At my Medical School Admissions Seminar last night, I had many students asking about the Admissions Process.
The 2014 Admissions Season has begun!
AMCAS 2014 opened on May 8.
AACOMAS 2014 opened on May 1.
Start applying early to get an admissions advantage.
If you have not already narrowed down your list of target schools, use these next coming weeks to complete your research. It's important that you Keep your options open, considering all of the opportunities that are available to you.
Among our many medical school admissions consultants are an M.D. from Columbia University's Medical School, a D.D.S from Columbia University and another from New York University.
Our consultants speak regularly with each other and share their knowledge of news and developments in medical school admissions. This makes them even more knowledgeable as a group than they are as individuals, and is an additional reason why we are able to truly maximize our clients' chances.
Contact for more information about our medical school admissions services.
Here are some things incoming college freshmen should know about college.
You Have Control Over Your Courses
You do not have to confine yourself to the standard program. As you select your courses, be sure that each one is on the right level for you. Once you have picked your program, you should attend each of the classes and decide whether the professor is someone from whom you can really learn. By using the drop/add process, you may be able to get a much better teacher. Every class counts, so devote yourself to them.
You Are Expected to Do a Lot of the Work on Your Own
You need to be your own boss. Figure out when things need to be done and do them, week by week. No one will contact you when you have missed the test or have not handed in the paper.
You will also need to get yourself to study — even when there is no graded work that week.
You Don’t Have to Pick a Major in Your First Year
Many colleges now encourage students to declare a major at orientation. This actually forces students to get started on some directed course of study, and it helps colleges manage course offerings. In some cases it may be a good idea to declare your major right away, especially if yours is a four-year program like pre-med, or music, however, it is better to wait until you’ve taken a few courses — especially upper-division or advanced courses in a given field — before you commit to a major.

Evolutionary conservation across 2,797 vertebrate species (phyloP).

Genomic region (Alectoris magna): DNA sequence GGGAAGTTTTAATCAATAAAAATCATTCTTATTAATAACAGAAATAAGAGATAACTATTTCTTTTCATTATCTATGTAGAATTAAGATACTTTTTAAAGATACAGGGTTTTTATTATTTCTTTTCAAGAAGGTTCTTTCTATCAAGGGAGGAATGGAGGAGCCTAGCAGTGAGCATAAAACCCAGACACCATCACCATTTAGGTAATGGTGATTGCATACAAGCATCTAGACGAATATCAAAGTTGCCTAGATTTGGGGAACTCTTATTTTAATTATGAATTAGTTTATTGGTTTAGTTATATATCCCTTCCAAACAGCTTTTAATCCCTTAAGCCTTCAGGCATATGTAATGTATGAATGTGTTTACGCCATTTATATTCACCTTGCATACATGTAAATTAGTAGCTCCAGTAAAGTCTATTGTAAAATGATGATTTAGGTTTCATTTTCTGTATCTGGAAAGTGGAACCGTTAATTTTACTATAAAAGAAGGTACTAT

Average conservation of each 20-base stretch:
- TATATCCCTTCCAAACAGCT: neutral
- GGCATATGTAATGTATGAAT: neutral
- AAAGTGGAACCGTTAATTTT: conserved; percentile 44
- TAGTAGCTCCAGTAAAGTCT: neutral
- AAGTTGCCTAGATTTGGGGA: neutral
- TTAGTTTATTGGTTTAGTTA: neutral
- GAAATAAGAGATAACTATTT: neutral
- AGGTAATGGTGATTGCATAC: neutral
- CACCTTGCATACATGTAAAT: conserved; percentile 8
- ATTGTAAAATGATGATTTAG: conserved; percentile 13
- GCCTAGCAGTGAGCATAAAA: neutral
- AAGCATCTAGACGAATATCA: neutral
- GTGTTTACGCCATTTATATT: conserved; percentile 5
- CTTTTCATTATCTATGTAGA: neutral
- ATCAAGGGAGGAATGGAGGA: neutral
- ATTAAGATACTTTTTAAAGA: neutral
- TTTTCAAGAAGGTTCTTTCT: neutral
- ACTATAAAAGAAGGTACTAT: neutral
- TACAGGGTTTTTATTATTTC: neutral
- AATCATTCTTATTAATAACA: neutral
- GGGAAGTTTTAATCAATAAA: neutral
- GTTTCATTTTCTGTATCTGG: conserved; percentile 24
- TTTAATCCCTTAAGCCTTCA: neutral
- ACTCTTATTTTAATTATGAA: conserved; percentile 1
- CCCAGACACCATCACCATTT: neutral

And keep in mind that even if you do declare a major at the outset, it is very easy to change your major if you find you don’t like the courses or you aren’t doing well in them. It is much better to get out of something you don’t like than to go through 10 or 12 required courses.
International students can prepare for the TOEFL in 3 ways.
Students should make an effort to speak English every day and prepare for the TOEFL well in advance of your test date.
1. Don't try to cram. It's not easy memorizing a language in one night. The TOEFL test involves all aspects of the language - speaking, reading, writing and listening - definitely too much to cover in a few hours.
2. Turn study into something more pleasant. Crouching over a stack of books is no fun. Learn by speaking English every day. Write a story in English or a daily journal. Meet new English-speaking friends and speak to them in English.
When it comes to reading, the Internet is your best friend. Browse websites you usually do not spend time on and read about things you normally would not pay attention to. Time magazines or New York Times are excellent starting points.
To practice listening, watch movies and TV shows without subtitles, or download and listen to podcasts.
Ask your English teacher to correct your essay – he or she will most likely be more than happy to help.
3. Get familiar with the exam: Uncertainty about the format of the test could make you anxious on test day. There are lots of online practice tests that will give you a taste of what to expect on the test day, at no cost.